Like most prominent garden designers, the author relies heavily on trees, ornamental shrubs, paths and borders to flesh out the structure of the gardens. The use of perennials is limited. For those clients who prefer more flowers, the plans leave room for modifications after establishing the overall structure and design.

The secondary section of the book deals with the placement of hardscapes and garden features such as pools, patio, pergolas and pots. While some technical information is supplied, this section presupposes that the reader is familiar with most of the technology and engineering necessary for their installation. This section, therefore, is not a how-to-install-it manual. Instead, it is a guide on how to install it beautifully.

The final portion of the book contains an abbreviated list of recommended plants. The list is understandably short because designers tend to edit their options in order to remain efficient. Those plants that deliver the best results are included.

Clearly, the author has used similar plants successfully in his projects because they work best with the garden designs he provides. The seasoned designer may chose to modify this list. For the neophyte, it is a reliable place to start.

Creating a new garden or overhauling an old one may be overwhelming for the uninitiated and even formidable for an experienced designer. However, with this beautifully illustrated color manual, as a guide, those challenges become easier.

Allan Becker reviews books on garden topics for [...] and for his garden blog, allanbecker-[...]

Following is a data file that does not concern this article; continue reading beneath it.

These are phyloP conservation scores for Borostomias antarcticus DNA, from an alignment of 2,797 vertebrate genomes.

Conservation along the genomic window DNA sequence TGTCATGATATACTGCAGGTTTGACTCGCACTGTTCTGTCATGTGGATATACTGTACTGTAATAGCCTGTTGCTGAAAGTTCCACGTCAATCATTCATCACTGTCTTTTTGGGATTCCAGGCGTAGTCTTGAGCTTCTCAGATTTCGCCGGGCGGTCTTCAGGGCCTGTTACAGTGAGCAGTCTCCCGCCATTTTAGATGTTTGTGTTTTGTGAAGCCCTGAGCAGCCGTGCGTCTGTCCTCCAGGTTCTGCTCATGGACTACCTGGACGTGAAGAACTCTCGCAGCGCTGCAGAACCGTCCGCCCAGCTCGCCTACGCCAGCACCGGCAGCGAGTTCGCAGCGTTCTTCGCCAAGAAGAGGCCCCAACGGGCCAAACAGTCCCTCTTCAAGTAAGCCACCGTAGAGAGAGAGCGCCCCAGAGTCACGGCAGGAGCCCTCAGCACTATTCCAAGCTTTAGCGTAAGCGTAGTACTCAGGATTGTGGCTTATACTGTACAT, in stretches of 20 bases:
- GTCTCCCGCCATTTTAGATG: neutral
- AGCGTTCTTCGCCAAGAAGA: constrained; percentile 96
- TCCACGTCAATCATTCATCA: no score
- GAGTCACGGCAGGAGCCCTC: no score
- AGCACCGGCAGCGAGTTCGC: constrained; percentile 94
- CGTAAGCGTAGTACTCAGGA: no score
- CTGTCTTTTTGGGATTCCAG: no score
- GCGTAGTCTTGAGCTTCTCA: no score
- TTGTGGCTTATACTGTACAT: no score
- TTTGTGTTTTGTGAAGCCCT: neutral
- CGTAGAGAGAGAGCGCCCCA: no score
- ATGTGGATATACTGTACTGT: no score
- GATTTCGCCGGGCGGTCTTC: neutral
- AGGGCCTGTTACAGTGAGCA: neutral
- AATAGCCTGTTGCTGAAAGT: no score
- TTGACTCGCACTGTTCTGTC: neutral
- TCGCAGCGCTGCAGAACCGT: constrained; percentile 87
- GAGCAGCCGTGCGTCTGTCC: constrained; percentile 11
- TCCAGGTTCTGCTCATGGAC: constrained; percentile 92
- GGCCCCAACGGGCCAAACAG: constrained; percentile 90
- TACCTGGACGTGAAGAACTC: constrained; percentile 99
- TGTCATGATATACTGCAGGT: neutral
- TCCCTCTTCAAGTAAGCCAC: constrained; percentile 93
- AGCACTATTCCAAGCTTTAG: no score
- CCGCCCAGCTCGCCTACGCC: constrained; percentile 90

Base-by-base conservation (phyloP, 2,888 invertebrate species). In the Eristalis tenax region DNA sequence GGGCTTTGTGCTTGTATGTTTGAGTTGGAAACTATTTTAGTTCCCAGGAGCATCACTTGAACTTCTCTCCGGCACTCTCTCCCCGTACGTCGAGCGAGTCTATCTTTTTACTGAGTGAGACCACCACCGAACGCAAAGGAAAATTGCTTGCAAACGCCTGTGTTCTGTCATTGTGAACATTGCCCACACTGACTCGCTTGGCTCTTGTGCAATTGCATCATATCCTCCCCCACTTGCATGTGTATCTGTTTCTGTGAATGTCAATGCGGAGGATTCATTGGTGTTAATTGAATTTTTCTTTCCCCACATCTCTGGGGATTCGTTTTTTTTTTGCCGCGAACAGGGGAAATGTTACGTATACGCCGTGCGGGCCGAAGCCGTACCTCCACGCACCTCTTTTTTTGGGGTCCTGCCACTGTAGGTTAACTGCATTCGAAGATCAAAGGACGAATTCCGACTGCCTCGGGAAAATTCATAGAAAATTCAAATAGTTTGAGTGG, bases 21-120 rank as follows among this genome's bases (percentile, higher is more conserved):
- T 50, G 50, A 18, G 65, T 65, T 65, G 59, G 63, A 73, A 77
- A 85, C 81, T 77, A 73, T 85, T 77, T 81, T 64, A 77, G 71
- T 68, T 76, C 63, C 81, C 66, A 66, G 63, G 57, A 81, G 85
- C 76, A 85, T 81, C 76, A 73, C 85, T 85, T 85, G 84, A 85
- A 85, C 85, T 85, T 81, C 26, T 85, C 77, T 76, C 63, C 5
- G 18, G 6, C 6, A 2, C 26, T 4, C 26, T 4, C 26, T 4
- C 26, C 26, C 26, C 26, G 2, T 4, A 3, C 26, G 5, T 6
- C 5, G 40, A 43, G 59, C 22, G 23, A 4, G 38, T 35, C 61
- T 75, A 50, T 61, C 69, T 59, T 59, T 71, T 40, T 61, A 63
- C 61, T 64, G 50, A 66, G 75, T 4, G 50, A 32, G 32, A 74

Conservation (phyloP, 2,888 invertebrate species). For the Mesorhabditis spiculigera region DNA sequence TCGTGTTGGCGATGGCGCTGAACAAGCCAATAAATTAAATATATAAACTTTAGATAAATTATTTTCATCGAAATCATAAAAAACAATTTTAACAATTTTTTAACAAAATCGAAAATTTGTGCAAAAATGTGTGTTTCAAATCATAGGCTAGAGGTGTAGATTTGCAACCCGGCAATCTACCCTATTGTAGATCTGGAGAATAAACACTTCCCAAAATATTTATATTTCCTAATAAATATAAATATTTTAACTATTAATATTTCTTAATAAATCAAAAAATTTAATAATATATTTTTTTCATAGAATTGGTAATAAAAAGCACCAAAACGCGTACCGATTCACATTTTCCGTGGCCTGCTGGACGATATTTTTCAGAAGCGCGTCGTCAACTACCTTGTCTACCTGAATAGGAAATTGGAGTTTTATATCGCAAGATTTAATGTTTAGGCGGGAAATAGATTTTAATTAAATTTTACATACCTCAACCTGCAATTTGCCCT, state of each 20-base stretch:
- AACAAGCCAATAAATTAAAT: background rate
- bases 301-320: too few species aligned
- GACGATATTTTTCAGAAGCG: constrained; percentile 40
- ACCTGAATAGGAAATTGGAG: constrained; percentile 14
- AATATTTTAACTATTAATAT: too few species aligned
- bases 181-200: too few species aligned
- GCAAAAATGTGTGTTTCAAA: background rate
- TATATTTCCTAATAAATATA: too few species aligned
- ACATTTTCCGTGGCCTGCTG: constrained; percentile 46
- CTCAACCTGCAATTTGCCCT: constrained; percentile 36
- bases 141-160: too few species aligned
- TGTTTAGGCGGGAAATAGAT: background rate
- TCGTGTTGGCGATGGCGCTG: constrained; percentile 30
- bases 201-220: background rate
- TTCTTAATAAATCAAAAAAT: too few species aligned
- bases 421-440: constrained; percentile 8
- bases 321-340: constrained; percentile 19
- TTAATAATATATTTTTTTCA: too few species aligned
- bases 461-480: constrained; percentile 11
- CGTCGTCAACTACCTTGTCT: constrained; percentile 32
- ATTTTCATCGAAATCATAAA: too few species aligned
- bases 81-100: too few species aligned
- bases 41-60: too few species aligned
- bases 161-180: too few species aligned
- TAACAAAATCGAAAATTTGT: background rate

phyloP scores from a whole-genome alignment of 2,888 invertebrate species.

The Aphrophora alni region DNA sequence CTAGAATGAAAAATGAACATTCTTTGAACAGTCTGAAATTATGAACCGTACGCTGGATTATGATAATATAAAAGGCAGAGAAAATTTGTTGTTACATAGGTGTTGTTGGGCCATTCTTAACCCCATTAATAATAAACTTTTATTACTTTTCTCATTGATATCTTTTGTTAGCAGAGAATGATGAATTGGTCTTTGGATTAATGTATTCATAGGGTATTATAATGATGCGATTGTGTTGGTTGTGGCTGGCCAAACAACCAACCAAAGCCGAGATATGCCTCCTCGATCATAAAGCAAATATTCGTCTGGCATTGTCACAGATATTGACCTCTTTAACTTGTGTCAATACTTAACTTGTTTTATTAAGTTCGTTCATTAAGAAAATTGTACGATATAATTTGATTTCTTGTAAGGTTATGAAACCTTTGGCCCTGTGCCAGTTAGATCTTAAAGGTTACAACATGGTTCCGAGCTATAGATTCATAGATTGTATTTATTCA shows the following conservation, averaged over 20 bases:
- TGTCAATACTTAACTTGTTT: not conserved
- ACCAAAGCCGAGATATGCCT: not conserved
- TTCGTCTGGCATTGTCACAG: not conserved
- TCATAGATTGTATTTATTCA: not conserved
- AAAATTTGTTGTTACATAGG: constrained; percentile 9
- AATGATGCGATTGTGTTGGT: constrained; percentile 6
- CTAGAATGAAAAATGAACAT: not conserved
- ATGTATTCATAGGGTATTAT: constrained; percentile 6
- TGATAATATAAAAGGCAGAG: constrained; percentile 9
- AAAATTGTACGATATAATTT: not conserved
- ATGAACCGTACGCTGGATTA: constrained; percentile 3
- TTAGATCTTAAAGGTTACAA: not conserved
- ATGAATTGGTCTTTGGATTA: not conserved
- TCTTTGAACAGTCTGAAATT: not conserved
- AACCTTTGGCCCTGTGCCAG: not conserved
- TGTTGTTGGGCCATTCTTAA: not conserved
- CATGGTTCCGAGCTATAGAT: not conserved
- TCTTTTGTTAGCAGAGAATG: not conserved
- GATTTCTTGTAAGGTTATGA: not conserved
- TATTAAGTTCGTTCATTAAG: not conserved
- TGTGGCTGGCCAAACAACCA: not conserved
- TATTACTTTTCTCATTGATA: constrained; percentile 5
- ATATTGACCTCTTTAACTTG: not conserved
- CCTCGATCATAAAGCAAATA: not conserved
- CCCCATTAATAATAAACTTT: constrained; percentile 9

• Lanionge
Great for starting to figure how to what you want from your lansacaping.
  • Jark
Was well-priced, came quickly. Thank you!
  • Uscavel
I was very disappointed in this book, didn't feel it was what I needed to design my new garden. I looked through it and put it aside in favor of Ortho's Landscape Plans.
  • Vudogal
The Ultimate Garden Designer is one of the best books I've read on the subject. I've been gardening for about twenty years and have read and done much in landscape and garden design. If your looking for a book about concepts, not specific plants this is the best one I've come across. It will NOT make you into a garden designer if you don't already have a working knowledge of basic design concepts. [To further clarify it does not go into long discussions on UNIVERSAL principles of garden design, it does however give great design perspective insight into each specific plan and feature.] What it will do is stimulate your design ideas based on your potential applications of a given design theme.
The book has many colorful three dimensional renderings and two dimensional plans. They are categorized into complete gardens and garden features.
The complete gardens are based on theme's such as cottage, kitchen, family, plant enthusiast, disabled, water, Japanese, etc. Each plan has renderings and a plan, a short "design philosophy" discussion, a plant selection thought process, unique features identified, and design variations. The design variations are great for stimulating ideas on ways to adapt a given style of garden to different lot constraints (ie. long and narrow, corner, or triangle lot). The garden features section walks you through the styles, materials, and techniques for things such as water features, rock gardens, pergolas, walls, steps, herb gardens, etc. There are great color photo examples, different design sketches, and a discussion of design considerations.
The book also includes a plant directory of the most common plants in the included plans. Some will be familiar and some won't since this book was written in the U.K. But the plants list is not the main attraction here.
I highly recommend this book to everyone who is enthusiastic about designing their gardens as a whole and not just a mish-mash of disparate plants. A must for every serious garden library.